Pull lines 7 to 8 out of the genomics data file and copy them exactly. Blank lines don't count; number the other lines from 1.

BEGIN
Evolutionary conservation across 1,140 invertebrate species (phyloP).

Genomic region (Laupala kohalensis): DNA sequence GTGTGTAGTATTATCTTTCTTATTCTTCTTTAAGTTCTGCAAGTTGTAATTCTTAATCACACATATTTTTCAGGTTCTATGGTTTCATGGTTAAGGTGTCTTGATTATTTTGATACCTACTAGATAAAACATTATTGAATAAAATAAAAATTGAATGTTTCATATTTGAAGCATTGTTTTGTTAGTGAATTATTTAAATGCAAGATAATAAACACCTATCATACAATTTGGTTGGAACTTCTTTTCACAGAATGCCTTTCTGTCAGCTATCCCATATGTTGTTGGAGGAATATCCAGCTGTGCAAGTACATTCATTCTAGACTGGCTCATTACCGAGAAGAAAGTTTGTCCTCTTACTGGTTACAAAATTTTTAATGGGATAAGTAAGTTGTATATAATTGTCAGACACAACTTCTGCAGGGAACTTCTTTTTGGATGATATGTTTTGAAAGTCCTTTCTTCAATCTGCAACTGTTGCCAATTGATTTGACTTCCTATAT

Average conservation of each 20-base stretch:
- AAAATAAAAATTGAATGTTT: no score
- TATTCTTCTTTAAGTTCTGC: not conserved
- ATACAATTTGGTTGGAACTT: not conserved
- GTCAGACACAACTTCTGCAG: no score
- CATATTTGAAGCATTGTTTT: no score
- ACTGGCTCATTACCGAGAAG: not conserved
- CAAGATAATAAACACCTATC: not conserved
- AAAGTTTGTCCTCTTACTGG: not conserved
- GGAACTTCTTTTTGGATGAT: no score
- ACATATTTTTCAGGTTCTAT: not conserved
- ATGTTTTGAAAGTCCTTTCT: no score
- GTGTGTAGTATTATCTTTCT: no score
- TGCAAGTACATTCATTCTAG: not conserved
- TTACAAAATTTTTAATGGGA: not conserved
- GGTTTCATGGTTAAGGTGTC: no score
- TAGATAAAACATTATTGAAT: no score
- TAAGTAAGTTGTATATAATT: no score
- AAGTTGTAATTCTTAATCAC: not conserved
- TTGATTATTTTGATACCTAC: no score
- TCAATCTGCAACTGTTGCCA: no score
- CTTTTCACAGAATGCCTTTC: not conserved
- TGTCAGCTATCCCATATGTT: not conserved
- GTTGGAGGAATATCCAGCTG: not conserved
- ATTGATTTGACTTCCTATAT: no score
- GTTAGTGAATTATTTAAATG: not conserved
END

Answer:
- GTCAGACACAACTTCTGCAG: no score
- CATATTTGAAGCATTGTTTT: no score